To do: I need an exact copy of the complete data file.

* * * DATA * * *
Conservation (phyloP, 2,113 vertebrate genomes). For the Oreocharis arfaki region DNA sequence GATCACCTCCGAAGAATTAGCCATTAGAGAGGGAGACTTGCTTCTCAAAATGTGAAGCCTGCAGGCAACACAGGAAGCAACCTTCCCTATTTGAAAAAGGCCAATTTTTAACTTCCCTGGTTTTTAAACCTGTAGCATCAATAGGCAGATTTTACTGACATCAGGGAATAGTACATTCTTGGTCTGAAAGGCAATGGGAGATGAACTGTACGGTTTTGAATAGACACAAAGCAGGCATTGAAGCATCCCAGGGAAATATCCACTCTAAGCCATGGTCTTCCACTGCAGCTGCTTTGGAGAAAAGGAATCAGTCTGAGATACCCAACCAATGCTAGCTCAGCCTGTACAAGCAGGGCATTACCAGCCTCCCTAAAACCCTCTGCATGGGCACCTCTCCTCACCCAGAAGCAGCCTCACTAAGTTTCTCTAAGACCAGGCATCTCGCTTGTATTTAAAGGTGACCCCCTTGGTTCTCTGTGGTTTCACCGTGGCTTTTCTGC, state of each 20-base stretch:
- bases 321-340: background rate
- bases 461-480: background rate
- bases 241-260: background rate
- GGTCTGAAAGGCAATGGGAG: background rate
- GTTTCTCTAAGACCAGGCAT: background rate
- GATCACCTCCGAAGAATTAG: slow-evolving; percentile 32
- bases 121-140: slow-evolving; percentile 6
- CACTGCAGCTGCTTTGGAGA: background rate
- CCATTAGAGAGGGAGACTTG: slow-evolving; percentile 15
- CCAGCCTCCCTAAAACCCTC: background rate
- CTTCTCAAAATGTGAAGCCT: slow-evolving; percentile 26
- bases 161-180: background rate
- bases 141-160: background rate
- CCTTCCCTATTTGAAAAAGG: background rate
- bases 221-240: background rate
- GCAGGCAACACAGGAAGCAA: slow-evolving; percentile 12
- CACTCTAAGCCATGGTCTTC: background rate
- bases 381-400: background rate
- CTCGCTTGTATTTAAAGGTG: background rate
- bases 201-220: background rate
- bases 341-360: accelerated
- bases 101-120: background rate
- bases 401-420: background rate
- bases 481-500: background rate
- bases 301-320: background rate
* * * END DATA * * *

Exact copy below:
Conservation (phyloP, 2,113 vertebrate genomes). For the Oreocharis arfaki region DNA sequence GATCACCTCCGAAGAATTAGCCATTAGAGAGGGAGACTTGCTTCTCAAAATGTGAAGCCTGCAGGCAACACAGGAAGCAACCTTCCCTATTTGAAAAAGGCCAATTTTTAACTTCCCTGGTTTTTAAACCTGTAGCATCAATAGGCAGATTTTACTGACATCAGGGAATAGTACATTCTTGGTCTGAAAGGCAATGGGAGATGAACTGTACGGTTTTGAATAGACACAAAGCAGGCATTGAAGCATCCCAGGGAAATATCCACTCTAAGCCATGGTCTTCCACTGCAGCTGCTTTGGAGAAAAGGAATCAGTCTGAGATACCCAACCAATGCTAGCTCAGCCTGTACAAGCAGGGCATTACCAGCCTCCCTAAAACCCTCTGCATGGGCACCTCTCCTCACCCAGAAGCAGCCTCACTAAGTTTCTCTAAGACCAGGCATCTCGCTTGTATTTAAAGGTGACCCCCTTGGTTCTCTGTGGTTTCACCGTGGCTTTTCTGC, state of each 20-base stretch:
- bases 321-340: background rate
- bases 461-480: background rate
- bases 241-260: background rate
- GGTCTGAAAGGCAATGGGAG: background rate
- GTTTCTCTAAGACCAGGCAT: background rate
- GATCACCTCCGAAGAATTAG: slow-evolving; percentile 32
- bases 121-140: slow-evolving; percentile 6
- CACTGCAGCTGCTTTGGAGA: background rate
- CCATTAGAGAGGGAGACTTG: slow-evolving; percentile 15
- CCAGCCTCCCTAAAACCCTC: background rate
- CTTCTCAAAATGTGAAGCCT: slow-evolving; percentile 26
- bases 161-180: background rate
- bases 141-160: background rate
- CCTTCCCTATTTGAAAAAGG: background rate
- bases 221-240: background rate
- GCAGGCAACACAGGAAGCAA: slow-evolving; percentile 12
- CACTCTAAGCCATGGTCTTC: background rate
- bases 381-400: background rate
- CTCGCTTGTATTTAAAGGTG: background rate
- bases 201-220: background rate
- bases 341-360: accelerated
- bases 101-120: background rate
- bases 401-420: background rate
- bases 481-500: background rate
- bases 301-320: background rate